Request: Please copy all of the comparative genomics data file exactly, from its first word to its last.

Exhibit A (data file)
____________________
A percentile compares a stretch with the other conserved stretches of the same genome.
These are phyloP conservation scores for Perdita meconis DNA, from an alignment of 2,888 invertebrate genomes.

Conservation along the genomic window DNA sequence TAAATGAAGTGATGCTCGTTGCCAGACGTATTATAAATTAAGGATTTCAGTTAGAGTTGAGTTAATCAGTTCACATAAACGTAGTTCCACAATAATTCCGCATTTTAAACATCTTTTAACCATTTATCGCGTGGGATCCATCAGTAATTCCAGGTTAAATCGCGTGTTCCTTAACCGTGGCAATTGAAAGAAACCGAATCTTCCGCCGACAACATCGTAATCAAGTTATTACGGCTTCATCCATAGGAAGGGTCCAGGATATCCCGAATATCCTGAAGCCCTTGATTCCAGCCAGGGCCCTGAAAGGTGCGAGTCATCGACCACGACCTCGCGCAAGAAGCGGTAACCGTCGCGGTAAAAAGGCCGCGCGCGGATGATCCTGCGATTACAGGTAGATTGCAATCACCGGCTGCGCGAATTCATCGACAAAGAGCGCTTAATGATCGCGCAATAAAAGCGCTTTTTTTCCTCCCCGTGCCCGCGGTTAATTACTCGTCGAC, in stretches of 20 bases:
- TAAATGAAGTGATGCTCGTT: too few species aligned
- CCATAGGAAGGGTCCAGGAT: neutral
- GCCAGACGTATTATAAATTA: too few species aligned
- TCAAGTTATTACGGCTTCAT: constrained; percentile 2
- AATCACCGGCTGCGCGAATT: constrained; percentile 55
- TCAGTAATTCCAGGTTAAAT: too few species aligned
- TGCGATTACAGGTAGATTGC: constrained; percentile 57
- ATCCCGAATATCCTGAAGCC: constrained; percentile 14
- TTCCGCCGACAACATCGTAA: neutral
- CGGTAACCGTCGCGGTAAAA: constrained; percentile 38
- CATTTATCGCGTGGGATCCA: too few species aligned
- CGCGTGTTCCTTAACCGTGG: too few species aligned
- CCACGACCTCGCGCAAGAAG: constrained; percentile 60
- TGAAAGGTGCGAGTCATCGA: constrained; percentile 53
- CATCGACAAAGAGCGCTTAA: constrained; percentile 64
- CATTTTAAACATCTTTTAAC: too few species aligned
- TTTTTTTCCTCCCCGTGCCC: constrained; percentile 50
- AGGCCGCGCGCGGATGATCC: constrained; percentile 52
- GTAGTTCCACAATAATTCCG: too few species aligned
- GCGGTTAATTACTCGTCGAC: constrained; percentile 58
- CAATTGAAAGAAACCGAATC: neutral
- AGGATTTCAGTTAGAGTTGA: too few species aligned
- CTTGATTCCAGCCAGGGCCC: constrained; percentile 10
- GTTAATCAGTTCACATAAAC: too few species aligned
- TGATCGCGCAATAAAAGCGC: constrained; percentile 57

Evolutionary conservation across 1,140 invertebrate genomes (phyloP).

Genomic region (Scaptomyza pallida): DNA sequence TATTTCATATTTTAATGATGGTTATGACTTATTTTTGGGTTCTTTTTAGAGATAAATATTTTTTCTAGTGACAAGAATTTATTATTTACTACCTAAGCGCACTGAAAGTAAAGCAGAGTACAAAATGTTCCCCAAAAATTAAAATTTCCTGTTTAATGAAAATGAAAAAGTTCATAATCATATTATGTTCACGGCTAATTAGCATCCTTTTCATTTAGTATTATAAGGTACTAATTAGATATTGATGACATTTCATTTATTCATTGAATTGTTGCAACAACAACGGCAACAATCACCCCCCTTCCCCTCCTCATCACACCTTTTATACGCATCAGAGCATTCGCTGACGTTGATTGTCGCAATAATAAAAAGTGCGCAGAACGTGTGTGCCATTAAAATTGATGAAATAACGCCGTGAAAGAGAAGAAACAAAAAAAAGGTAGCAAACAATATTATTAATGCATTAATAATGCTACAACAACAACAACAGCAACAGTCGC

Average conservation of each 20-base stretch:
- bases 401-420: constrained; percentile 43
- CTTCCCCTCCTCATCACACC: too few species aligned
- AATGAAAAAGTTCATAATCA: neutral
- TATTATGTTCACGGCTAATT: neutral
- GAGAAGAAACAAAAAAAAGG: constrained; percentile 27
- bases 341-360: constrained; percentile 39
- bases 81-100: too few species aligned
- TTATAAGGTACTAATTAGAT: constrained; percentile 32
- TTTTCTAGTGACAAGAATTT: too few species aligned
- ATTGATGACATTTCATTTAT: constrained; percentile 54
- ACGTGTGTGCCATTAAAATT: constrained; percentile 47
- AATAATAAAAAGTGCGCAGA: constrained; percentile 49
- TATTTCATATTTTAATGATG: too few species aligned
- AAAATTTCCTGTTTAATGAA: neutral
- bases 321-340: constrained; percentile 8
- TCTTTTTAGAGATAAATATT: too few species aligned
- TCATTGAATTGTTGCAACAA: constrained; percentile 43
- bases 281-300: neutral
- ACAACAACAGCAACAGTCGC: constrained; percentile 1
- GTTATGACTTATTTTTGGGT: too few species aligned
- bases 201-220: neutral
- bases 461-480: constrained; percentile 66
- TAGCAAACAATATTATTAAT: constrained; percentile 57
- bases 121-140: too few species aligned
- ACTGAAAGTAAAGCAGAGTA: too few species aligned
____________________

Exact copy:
A percentile compares a stretch with the other conserved stretches of the same genome.
These are phyloP conservation scores for Perdita meconis DNA, from an alignment of 2,888 invertebrate genomes.

Conservation along the genomic window DNA sequence TAAATGAAGTGATGCTCGTTGCCAGACGTATTATAAATTAAGGATTTCAGTTAGAGTTGAGTTAATCAGTTCACATAAACGTAGTTCCACAATAATTCCGCATTTTAAACATCTTTTAACCATTTATCGCGTGGGATCCATCAGTAATTCCAGGTTAAATCGCGTGTTCCTTAACCGTGGCAATTGAAAGAAACCGAATCTTCCGCCGACAACATCGTAATCAAGTTATTACGGCTTCATCCATAGGAAGGGTCCAGGATATCCCGAATATCCTGAAGCCCTTGATTCCAGCCAGGGCCCTGAAAGGTGCGAGTCATCGACCACGACCTCGCGCAAGAAGCGGTAACCGTCGCGGTAAAAAGGCCGCGCGCGGATGATCCTGCGATTACAGGTAGATTGCAATCACCGGCTGCGCGAATTCATCGACAAAGAGCGCTTAATGATCGCGCAATAAAAGCGCTTTTTTTCCTCCCCGTGCCCGCGGTTAATTACTCGTCGAC, in stretches of 20 bases:
- TAAATGAAGTGATGCTCGTT: too few species aligned
- CCATAGGAAGGGTCCAGGAT: neutral
- GCCAGACGTATTATAAATTA: too few species aligned
- TCAAGTTATTACGGCTTCAT: constrained; percentile 2
- AATCACCGGCTGCGCGAATT: constrained; percentile 55
- TCAGTAATTCCAGGTTAAAT: too few species aligned
- TGCGATTACAGGTAGATTGC: constrained; percentile 57
- ATCCCGAATATCCTGAAGCC: constrained; percentile 14
- TTCCGCCGACAACATCGTAA: neutral
- CGGTAACCGTCGCGGTAAAA: constrained; percentile 38
- CATTTATCGCGTGGGATCCA: too few species aligned
- CGCGTGTTCCTTAACCGTGG: too few species aligned
- CCACGACCTCGCGCAAGAAG: constrained; percentile 60
- TGAAAGGTGCGAGTCATCGA: constrained; percentile 53
- CATCGACAAAGAGCGCTTAA: constrained; percentile 64
- CATTTTAAACATCTTTTAAC: too few species aligned
- TTTTTTTCCTCCCCGTGCCC: constrained; percentile 50
- AGGCCGCGCGCGGATGATCC: constrained; percentile 52
- GTAGTTCCACAATAATTCCG: too few species aligned
- GCGGTTAATTACTCGTCGAC: constrained; percentile 58
- CAATTGAAAGAAACCGAATC: neutral
- AGGATTTCAGTTAGAGTTGA: too few species aligned
- CTTGATTCCAGCCAGGGCCC: constrained; percentile 10
- GTTAATCAGTTCACATAAAC: too few species aligned
- TGATCGCGCAATAAAAGCGC: constrained; percentile 57

Evolutionary conservation across 1,140 invertebrate genomes (phyloP).

Genomic region (Scaptomyza pallida): DNA sequence TATTTCATATTTTAATGATGGTTATGACTTATTTTTGGGTTCTTTTTAGAGATAAATATTTTTTCTAGTGACAAGAATTTATTATTTACTACCTAAGCGCACTGAAAGTAAAGCAGAGTACAAAATGTTCCCCAAAAATTAAAATTTCCTGTTTAATGAAAATGAAAAAGTTCATAATCATATTATGTTCACGGCTAATTAGCATCCTTTTCATTTAGTATTATAAGGTACTAATTAGATATTGATGACATTTCATTTATTCATTGAATTGTTGCAACAACAACGGCAACAATCACCCCCCTTCCCCTCCTCATCACACCTTTTATACGCATCAGAGCATTCGCTGACGTTGATTGTCGCAATAATAAAAAGTGCGCAGAACGTGTGTGCCATTAAAATTGATGAAATAACGCCGTGAAAGAGAAGAAACAAAAAAAAGGTAGCAAACAATATTATTAATGCATTAATAATGCTACAACAACAACAACAGCAACAGTCGC

Average conservation of each 20-base stretch:
- bases 401-420: constrained; percentile 43
- CTTCCCCTCCTCATCACACC: too few species aligned
- AATGAAAAAGTTCATAATCA: neutral
- TATTATGTTCACGGCTAATT: neutral
- GAGAAGAAACAAAAAAAAGG: constrained; percentile 27
- bases 341-360: constrained; percentile 39
- bases 81-100: too few species aligned
- TTATAAGGTACTAATTAGAT: constrained; percentile 32
- TTTTCTAGTGACAAGAATTT: too few species aligned
- ATTGATGACATTTCATTTAT: constrained; percentile 54
- ACGTGTGTGCCATTAAAATT: constrained; percentile 47
- AATAATAAAAAGTGCGCAGA: constrained; percentile 49
- TATTTCATATTTTAATGATG: too few species aligned
- AAAATTTCCTGTTTAATGAA: neutral
- bases 321-340: constrained; percentile 8
- TCTTTTTAGAGATAAATATT: too few species aligned
- TCATTGAATTGTTGCAACAA: constrained; percentile 43
- bases 281-300: neutral
- ACAACAACAGCAACAGTCGC: constrained; percentile 1
- GTTATGACTTATTTTTGGGT: too few species aligned
- bases 201-220: neutral
- bases 461-480: constrained; percentile 66
- TAGCAAACAATATTATTAAT: constrained; percentile 57
- bases 121-140: too few species aligned
- ACTGAAAGTAAAGCAGAGTA: too few species aligned